If I try to run anything less than 93 octane, I can't hardly get the car start. I tried it once, and I regreted it. It wouldn't hardly run, and I spent the rest of the day apologizing to my car.

Ok, time for a few more questions.

My car,(82 280ZX N/A) has a temp. gauge. No numbers on the gauge, just an F right in the center. My stock engine would always reach the F and then never pass it. So, I assumed this is where it is supposed to run. Well, my new engine, never even reaches the F. It sits about half way between the bottom point, and the F. So, I have very good reason to believe this engine is running MUCH cooler than the last one. Do you have any idea what the F represents as far as temp readings? Here's one of the few times you'll hear me ask for #'s.

With all of the work that I had done, as far as radiator(in excess of $250 for custom rad.), water pump,($120 from NISMO), and all of the high speed belts and pullies(about $300) that are on the front of this engine, I know it has a much better cooling system, and I attribute part of the efficiency of the motor to this. I just don't know an optimal temp reading for my engine compared to stock engines, as far as #'s go. All I know to tell someone when they ask is, Well, it sits about a 1/4 of the way up the gauge.

In the last motor, I ran 89 octane as compared to 93 octane now. How much of a diffrence do you think this made? I've seen it make a noticable diffrence in performance and temp in a V-8.

Do the 240Z's, 260Z's and the 280 series have about the same running temp?

Take it easy,
Chris Behney
 

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Discussion Starter #6
Temperatures

Take a look at the link below, it's a David vs. Goliath situation. It's about a 1.5L Porsche vs. 4.9L Ferrari. The whole story is alot longer, but it just proves that hp/torque are not the be all end all of everything. In dragracing, you just upshift, and mash the accelerator. With road racing, the hp/torque are not as important as consistency between gears to keep the engine in it's powerband and suspension/brakes/driver. My point is that I'm sure you'll beat the other guy with the close ratio, but you might be surprised how he keeps up.

> Ok, time for a few more questions.

> My car,(82 280ZX N/A) has a temp. gauge. No
> numbers on the gauge, just an F right in the
> center. My stock engine would always reach
> the F and then never pass it. So, I assumed
> this is where it is supposed to run. Well,
> my new engine, never even reaches the F. It
> sits about half way between the bottom
> point, and the F. So, I have very good
> reason to believe this engine is running
> MUCH cooler than the last one. Do you have
> any idea what the F represents as far as
> temp readings? Here's one of the few times
> you'll hear me ask for #'s.

The low point is 120F and high point is 250F. The middle is about 185-190F. Z's like this temperature.

> With all of the work that I had done, as far
> as radiator(in excess of $250 for custom
> rad.), water pump,($120 from NISMO), and all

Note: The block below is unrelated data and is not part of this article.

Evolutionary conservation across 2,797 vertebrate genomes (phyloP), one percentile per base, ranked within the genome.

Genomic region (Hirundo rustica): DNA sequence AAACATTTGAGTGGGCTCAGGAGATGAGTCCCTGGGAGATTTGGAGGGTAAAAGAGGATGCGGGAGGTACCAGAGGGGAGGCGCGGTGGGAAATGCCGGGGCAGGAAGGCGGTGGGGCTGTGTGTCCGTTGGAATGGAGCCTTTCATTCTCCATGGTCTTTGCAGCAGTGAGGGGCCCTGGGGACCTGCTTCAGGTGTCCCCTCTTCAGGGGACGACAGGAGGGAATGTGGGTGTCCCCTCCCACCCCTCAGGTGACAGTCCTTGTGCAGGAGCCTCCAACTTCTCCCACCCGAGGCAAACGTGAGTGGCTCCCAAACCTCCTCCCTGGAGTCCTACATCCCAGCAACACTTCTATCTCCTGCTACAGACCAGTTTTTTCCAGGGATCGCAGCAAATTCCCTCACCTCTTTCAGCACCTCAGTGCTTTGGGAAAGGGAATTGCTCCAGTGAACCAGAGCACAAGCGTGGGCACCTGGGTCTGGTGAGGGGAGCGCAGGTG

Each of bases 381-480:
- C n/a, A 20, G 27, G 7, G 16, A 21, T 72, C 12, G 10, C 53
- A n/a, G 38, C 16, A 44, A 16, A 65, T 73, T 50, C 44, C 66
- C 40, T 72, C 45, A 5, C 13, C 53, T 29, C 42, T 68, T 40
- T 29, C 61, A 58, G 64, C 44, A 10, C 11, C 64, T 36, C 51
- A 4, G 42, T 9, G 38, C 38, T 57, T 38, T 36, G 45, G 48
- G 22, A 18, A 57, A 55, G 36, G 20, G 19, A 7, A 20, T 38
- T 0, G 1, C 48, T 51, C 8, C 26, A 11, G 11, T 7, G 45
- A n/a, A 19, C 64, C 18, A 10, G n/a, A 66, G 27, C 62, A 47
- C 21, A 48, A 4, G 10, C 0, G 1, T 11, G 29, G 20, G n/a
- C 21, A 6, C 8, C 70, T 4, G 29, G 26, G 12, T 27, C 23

> of the high speed belts and pullies(about
> $300) that are on the front of this engine,
> I know it has a much better cooling system,
> and I attribute part of the efficiency of
> the motor to this. I just don't know an
> optimal temp reading for my engine compared
> to stock engines, as far as #'s go. All I
> know to tell someone when they ask is,
> Well, it sits about a 1/4 of the way
> up the gauge.

I'm assuming you have a 4-row radiator. The main reason you are running so cool, is that you have such a good cooling system. 4-row radiators were designed to handle high heat loads, encountered during high rpm races and such. When you take the same setup and drive around town, you just aren't creating alot of heat, and the radiator ends up radiating more heat than is necessary. Based on what you say, you're probably running around 160-170F. This is a little cool, but then it's better than running too hot. Most Z engines I've seen, enjoy a some heat. They run best at 180-190F.

> In the last motor, I ran 89 octane as
> compared to 93 octane now. How much of a
> diffrence do you think this made? I've seen
> it make a noticable diffrence in performance
> and temp in a V-8.

If the engine was designed for 89, then run 89. Octane is a rating that determines a gasolines resistance to knock. A higher octane means the gas is HARDER to burn. This is why they resist hot spots that develop in higher compression engines, and why high octane is recommended for high compression. When you compress air, you heat it, and the more you compress it, the hotter it gets. This is why they have intercoolers on Turbos and such. This is why turbocharged and high compression engines require high octane. In your particular situation, the car might have needed the higher octane, due to deposits or something. Again, put in what the car was designed for. Of course, your new 3.1L is HIGH compression, so you obviously need the high octane gas. But, if you built it closer to stock, you could run 89 with no problems or loss of performance. Just run the minimum octane to eliminate knocking is a good rule of thumb. Higher octane is better insurance, but not always necessary.